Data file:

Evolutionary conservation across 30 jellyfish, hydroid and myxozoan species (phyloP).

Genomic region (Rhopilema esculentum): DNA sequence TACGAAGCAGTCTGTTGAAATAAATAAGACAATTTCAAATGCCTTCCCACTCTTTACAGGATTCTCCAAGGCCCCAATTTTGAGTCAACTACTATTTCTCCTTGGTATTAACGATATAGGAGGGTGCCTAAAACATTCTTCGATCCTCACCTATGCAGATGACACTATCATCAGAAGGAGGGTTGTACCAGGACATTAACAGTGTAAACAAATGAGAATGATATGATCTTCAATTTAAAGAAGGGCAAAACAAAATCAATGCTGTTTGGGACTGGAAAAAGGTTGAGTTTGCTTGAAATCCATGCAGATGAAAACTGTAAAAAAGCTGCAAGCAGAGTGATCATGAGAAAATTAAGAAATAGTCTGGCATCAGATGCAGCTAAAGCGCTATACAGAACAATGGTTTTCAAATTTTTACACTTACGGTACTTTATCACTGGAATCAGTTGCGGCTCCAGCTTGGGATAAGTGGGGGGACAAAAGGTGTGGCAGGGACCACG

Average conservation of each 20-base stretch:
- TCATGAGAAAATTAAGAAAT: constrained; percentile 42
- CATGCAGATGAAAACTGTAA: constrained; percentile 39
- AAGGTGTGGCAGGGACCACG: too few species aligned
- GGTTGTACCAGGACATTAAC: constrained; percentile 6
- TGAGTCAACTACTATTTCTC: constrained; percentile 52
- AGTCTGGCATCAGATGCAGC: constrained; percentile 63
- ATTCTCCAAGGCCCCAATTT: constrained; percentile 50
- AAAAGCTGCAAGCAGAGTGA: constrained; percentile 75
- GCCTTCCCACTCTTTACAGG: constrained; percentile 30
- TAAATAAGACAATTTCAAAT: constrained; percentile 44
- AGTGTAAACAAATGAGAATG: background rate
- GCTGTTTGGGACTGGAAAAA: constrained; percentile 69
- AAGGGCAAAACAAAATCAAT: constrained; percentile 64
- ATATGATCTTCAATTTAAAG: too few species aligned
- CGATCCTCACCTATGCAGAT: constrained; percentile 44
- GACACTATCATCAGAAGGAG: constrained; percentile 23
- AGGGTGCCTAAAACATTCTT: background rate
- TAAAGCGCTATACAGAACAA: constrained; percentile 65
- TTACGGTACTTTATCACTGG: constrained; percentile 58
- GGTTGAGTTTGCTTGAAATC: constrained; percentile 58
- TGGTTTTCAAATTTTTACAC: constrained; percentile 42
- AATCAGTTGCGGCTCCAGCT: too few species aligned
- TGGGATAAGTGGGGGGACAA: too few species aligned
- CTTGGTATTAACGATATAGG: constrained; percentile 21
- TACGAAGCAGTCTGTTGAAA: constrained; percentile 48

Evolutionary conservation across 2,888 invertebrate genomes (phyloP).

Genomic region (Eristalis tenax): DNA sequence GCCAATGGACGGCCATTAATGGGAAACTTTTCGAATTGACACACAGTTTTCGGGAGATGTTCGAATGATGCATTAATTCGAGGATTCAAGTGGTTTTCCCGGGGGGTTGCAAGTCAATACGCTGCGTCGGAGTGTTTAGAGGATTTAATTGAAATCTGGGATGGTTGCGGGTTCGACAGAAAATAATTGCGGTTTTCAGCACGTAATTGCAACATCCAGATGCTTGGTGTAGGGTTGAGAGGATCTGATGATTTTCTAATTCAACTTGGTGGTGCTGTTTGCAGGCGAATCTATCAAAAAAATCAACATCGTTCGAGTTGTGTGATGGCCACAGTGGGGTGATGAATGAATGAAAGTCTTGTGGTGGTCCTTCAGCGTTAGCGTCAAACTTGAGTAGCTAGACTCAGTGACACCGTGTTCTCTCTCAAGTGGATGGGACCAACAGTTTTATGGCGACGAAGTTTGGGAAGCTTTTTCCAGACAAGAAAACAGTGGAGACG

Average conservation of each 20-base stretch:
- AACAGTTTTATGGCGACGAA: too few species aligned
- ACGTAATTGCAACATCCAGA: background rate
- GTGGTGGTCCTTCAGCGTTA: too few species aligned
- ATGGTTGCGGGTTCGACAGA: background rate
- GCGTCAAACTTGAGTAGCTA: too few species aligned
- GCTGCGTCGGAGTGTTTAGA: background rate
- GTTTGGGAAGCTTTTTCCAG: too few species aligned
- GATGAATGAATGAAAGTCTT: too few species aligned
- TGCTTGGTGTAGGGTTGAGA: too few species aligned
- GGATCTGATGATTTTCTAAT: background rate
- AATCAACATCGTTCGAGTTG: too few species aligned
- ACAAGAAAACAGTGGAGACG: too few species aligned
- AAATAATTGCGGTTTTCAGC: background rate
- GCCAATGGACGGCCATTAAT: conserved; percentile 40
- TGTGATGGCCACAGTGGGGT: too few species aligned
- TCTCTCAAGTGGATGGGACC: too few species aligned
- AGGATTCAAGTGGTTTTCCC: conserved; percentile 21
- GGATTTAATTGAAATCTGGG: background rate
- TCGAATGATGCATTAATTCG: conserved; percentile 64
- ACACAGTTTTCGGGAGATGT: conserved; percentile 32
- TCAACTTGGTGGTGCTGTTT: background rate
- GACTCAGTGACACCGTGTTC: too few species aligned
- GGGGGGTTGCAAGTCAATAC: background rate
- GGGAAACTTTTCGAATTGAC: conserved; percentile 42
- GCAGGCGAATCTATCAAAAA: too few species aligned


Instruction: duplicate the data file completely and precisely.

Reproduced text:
Evolutionary conservation across 30 jellyfish, hydroid and myxozoan species (phyloP).

Genomic region (Rhopilema esculentum): DNA sequence TACGAAGCAGTCTGTTGAAATAAATAAGACAATTTCAAATGCCTTCCCACTCTTTACAGGATTCTCCAAGGCCCCAATTTTGAGTCAACTACTATTTCTCCTTGGTATTAACGATATAGGAGGGTGCCTAAAACATTCTTCGATCCTCACCTATGCAGATGACACTATCATCAGAAGGAGGGTTGTACCAGGACATTAACAGTGTAAACAAATGAGAATGATATGATCTTCAATTTAAAGAAGGGCAAAACAAAATCAATGCTGTTTGGGACTGGAAAAAGGTTGAGTTTGCTTGAAATCCATGCAGATGAAAACTGTAAAAAAGCTGCAAGCAGAGTGATCATGAGAAAATTAAGAAATAGTCTGGCATCAGATGCAGCTAAAGCGCTATACAGAACAATGGTTTTCAAATTTTTACACTTACGGTACTTTATCACTGGAATCAGTTGCGGCTCCAGCTTGGGATAAGTGGGGGGACAAAAGGTGTGGCAGGGACCACG

Average conservation of each 20-base stretch:
- TCATGAGAAAATTAAGAAAT: constrained; percentile 42
- CATGCAGATGAAAACTGTAA: constrained; percentile 39
- AAGGTGTGGCAGGGACCACG: too few species aligned
- GGTTGTACCAGGACATTAAC: constrained; percentile 6
- TGAGTCAACTACTATTTCTC: constrained; percentile 52
- AGTCTGGCATCAGATGCAGC: constrained; percentile 63
- ATTCTCCAAGGCCCCAATTT: constrained; percentile 50
- AAAAGCTGCAAGCAGAGTGA: constrained; percentile 75
- GCCTTCCCACTCTTTACAGG: constrained; percentile 30
- TAAATAAGACAATTTCAAAT: constrained; percentile 44
- AGTGTAAACAAATGAGAATG: background rate
- GCTGTTTGGGACTGGAAAAA: constrained; percentile 69
- AAGGGCAAAACAAAATCAAT: constrained; percentile 64
- ATATGATCTTCAATTTAAAG: too few species aligned
- CGATCCTCACCTATGCAGAT: constrained; percentile 44
- GACACTATCATCAGAAGGAG: constrained; percentile 23
- AGGGTGCCTAAAACATTCTT: background rate
- TAAAGCGCTATACAGAACAA: constrained; percentile 65
- TTACGGTACTTTATCACTGG: constrained; percentile 58
- GGTTGAGTTTGCTTGAAATC: constrained; percentile 58
- TGGTTTTCAAATTTTTACAC: constrained; percentile 42
- AATCAGTTGCGGCTCCAGCT: too few species aligned
- TGGGATAAGTGGGGGGACAA: too few species aligned
- CTTGGTATTAACGATATAGG: constrained; percentile 21
- TACGAAGCAGTCTGTTGAAA: constrained; percentile 48

Evolutionary conservation across 2,888 invertebrate genomes (phyloP).

Genomic region (Eristalis tenax): DNA sequence GCCAATGGACGGCCATTAATGGGAAACTTTTCGAATTGACACACAGTTTTCGGGAGATGTTCGAATGATGCATTAATTCGAGGATTCAAGTGGTTTTCCCGGGGGGTTGCAAGTCAATACGCTGCGTCGGAGTGTTTAGAGGATTTAATTGAAATCTGGGATGGTTGCGGGTTCGACAGAAAATAATTGCGGTTTTCAGCACGTAATTGCAACATCCAGATGCTTGGTGTAGGGTTGAGAGGATCTGATGATTTTCTAATTCAACTTGGTGGTGCTGTTTGCAGGCGAATCTATCAAAAAAATCAACATCGTTCGAGTTGTGTGATGGCCACAGTGGGGTGATGAATGAATGAAAGTCTTGTGGTGGTCCTTCAGCGTTAGCGTCAAACTTGAGTAGCTAGACTCAGTGACACCGTGTTCTCTCTCAAGTGGATGGGACCAACAGTTTTATGGCGACGAAGTTTGGGAAGCTTTTTCCAGACAAGAAAACAGTGGAGACG

Average conservation of each 20-base stretch:
- AACAGTTTTATGGCGACGAA: too few species aligned
- ACGTAATTGCAACATCCAGA: background rate
- GTGGTGGTCCTTCAGCGTTA: too few species aligned
- ATGGTTGCGGGTTCGACAGA: background rate
- GCGTCAAACTTGAGTAGCTA: too few species aligned
- GCTGCGTCGGAGTGTTTAGA: background rate
- GTTTGGGAAGCTTTTTCCAG: too few species aligned
- GATGAATGAATGAAAGTCTT: too few species aligned
- TGCTTGGTGTAGGGTTGAGA: too few species aligned
- GGATCTGATGATTTTCTAAT: background rate
- AATCAACATCGTTCGAGTTG: too few species aligned
- ACAAGAAAACAGTGGAGACG: too few species aligned
- AAATAATTGCGGTTTTCAGC: background rate
- GCCAATGGACGGCCATTAAT: conserved; percentile 40
- TGTGATGGCCACAGTGGGGT: too few species aligned
- TCTCTCAAGTGGATGGGACC: too few species aligned
- AGGATTCAAGTGGTTTTCCC: conserved; percentile 21
- GGATTTAATTGAAATCTGGG: background rate
- TCGAATGATGCATTAATTCG: conserved; percentile 64
- ACACAGTTTTCGGGAGATGT: conserved; percentile 32
- TCAACTTGGTGGTGCTGTTT: background rate
- GACTCAGTGACACCGTGTTC: too few species aligned
- GGGGGGTTGCAAGTCAATAC: background rate
- GGGAAACTTTTCGAATTGAC: conserved; percentile 42
- GCAGGCGAATCTATCAAAAA: too few species aligned